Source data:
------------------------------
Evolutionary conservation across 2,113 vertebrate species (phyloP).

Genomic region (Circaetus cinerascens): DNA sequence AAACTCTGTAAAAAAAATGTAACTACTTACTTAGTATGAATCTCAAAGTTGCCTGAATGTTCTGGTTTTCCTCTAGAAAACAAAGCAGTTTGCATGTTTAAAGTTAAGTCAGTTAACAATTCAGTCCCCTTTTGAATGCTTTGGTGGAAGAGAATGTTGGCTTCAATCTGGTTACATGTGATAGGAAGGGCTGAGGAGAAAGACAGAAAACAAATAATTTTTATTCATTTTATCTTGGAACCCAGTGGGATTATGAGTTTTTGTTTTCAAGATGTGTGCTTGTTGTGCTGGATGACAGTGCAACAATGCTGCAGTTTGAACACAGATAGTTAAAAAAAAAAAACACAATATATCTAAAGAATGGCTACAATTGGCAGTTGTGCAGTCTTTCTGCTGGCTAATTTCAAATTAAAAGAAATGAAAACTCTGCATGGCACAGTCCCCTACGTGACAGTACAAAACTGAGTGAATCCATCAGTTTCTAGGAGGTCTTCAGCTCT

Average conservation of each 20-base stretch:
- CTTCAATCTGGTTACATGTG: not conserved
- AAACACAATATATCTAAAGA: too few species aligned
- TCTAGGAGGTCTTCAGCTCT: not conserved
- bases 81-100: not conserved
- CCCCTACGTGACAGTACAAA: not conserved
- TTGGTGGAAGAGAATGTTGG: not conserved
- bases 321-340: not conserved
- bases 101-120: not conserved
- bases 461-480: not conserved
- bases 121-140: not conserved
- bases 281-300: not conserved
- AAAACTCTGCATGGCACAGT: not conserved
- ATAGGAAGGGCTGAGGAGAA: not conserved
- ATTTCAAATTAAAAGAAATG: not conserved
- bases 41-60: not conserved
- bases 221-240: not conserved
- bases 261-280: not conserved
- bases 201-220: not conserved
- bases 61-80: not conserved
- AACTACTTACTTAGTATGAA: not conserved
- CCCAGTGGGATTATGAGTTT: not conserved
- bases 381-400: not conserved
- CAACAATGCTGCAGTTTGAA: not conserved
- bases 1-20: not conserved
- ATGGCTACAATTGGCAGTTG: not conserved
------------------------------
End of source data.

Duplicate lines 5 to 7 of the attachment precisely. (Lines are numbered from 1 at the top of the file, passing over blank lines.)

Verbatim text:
- AAACACAATATATCTAAAGA: too few species aligned
- TCTAGGAGGTCTTCAGCTCT: not conserved
- bases 81-100: not conserved